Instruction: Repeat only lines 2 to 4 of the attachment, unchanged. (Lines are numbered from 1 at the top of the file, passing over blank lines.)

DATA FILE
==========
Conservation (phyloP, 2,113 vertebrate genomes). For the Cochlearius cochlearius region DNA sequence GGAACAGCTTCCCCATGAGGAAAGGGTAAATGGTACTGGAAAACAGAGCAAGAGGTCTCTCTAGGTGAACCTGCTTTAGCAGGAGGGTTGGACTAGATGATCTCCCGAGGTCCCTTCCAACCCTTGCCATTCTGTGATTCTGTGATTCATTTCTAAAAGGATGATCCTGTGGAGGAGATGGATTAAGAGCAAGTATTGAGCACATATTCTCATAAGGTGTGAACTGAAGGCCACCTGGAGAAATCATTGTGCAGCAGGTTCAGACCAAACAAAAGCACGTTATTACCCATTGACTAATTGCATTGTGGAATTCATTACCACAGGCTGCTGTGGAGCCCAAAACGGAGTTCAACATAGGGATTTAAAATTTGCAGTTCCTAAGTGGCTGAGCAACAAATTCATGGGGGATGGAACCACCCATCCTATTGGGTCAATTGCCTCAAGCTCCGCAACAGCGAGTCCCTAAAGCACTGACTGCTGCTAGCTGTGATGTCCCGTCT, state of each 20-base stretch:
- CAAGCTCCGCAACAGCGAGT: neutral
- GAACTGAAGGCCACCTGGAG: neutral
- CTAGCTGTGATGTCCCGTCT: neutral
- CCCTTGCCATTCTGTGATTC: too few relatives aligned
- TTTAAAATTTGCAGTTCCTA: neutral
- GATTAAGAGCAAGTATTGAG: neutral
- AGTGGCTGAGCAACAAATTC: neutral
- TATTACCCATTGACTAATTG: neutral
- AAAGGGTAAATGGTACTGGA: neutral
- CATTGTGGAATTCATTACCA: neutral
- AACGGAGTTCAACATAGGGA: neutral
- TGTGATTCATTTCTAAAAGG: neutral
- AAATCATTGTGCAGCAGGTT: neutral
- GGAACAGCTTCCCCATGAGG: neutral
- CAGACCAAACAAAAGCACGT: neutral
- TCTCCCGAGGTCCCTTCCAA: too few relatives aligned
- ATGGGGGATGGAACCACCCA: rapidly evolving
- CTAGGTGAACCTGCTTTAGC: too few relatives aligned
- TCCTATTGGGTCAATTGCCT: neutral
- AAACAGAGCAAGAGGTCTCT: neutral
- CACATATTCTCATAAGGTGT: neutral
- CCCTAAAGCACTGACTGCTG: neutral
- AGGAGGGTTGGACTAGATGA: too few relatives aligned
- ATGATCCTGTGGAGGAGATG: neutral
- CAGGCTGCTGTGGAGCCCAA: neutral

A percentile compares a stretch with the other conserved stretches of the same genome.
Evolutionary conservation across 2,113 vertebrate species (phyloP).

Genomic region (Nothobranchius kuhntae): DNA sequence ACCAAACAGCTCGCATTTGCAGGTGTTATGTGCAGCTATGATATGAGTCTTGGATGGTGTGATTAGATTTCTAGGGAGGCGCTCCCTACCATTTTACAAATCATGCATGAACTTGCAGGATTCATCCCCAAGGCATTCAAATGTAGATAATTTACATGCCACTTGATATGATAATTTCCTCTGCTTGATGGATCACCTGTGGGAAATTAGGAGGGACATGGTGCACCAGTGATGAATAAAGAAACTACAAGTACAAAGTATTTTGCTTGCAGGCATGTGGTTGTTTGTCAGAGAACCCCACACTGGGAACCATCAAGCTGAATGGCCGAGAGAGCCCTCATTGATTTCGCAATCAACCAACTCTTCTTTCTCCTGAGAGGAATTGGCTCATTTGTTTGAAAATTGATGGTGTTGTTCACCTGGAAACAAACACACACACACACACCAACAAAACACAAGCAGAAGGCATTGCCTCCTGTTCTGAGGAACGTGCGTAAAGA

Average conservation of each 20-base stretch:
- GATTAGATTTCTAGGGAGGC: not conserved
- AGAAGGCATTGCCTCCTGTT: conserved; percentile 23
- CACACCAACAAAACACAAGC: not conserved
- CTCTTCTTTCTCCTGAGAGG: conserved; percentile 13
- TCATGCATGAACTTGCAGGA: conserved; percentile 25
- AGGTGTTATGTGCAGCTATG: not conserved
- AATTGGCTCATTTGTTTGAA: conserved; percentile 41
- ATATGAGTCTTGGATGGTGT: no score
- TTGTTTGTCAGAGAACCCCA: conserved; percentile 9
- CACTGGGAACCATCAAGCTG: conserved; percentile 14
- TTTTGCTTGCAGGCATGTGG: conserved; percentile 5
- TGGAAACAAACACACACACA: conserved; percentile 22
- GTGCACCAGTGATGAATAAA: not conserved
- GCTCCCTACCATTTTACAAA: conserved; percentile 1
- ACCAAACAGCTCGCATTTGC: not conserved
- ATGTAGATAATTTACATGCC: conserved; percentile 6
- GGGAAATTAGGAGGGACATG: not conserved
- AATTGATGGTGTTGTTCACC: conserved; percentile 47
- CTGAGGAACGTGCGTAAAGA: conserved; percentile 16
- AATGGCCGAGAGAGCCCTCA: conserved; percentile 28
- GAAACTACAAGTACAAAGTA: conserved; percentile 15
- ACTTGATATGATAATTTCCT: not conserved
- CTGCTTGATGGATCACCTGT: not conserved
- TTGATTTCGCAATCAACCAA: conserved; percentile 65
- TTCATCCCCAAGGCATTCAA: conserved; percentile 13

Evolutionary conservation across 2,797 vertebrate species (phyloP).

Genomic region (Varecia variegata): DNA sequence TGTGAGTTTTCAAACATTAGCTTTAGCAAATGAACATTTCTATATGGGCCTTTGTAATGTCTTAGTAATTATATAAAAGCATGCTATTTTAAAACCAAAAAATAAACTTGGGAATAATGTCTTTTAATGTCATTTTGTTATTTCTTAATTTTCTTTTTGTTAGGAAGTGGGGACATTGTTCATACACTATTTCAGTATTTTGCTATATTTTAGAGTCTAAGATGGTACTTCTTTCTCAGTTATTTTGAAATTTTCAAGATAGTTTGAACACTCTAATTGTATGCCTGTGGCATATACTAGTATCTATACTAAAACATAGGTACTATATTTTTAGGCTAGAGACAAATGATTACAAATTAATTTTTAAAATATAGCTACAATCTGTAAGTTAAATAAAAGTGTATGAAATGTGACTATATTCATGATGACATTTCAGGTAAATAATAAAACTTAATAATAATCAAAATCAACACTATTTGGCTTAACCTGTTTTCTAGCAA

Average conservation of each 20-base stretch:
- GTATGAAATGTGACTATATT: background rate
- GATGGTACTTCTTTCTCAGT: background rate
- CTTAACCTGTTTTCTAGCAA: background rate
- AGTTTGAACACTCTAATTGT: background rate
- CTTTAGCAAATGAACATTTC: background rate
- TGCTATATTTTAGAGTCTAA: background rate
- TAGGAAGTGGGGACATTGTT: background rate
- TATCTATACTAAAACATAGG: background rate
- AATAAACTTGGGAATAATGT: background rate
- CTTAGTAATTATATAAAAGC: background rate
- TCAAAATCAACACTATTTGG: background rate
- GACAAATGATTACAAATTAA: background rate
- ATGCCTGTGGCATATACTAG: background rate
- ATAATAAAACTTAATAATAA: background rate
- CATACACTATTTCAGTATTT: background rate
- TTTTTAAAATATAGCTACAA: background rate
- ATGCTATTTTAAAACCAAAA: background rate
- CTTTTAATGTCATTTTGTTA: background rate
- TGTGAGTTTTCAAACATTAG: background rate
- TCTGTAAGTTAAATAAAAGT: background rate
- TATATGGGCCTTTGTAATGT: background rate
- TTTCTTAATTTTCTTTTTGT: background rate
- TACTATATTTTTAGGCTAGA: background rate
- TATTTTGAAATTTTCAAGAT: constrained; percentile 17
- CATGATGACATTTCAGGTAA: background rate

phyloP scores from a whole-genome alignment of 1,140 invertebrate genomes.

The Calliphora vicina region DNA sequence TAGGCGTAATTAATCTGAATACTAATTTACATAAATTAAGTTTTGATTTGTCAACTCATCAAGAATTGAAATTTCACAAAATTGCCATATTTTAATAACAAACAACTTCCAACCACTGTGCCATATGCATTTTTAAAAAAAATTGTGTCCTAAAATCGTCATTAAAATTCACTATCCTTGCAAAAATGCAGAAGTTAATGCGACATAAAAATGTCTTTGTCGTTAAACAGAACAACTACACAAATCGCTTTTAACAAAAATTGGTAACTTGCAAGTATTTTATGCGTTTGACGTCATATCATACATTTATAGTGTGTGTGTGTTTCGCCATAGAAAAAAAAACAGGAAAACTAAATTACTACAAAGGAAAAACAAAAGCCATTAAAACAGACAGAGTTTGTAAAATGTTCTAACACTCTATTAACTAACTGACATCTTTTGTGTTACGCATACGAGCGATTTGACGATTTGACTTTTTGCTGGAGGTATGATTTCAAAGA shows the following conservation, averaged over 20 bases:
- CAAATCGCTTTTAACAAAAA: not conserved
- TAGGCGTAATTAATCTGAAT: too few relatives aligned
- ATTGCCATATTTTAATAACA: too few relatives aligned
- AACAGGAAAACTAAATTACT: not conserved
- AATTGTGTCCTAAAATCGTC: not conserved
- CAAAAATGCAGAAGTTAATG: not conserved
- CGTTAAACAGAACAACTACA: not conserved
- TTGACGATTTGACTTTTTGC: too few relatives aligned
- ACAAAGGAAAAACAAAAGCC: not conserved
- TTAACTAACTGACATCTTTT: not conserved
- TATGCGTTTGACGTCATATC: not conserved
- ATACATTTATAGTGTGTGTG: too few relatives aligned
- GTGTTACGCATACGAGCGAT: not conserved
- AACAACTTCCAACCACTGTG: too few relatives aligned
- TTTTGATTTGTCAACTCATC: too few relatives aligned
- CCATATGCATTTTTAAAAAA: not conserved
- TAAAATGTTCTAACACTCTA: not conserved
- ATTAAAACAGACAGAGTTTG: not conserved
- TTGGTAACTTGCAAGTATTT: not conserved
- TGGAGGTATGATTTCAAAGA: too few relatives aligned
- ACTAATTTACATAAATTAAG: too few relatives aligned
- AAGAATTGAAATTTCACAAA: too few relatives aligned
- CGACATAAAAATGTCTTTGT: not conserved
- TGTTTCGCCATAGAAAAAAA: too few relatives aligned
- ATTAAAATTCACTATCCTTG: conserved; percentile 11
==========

- CAAGCTCCGCAACAGCGAGT: neutral
- GAACTGAAGGCCACCTGGAG: neutral
- CTAGCTGTGATGTCCCGTCT: neutral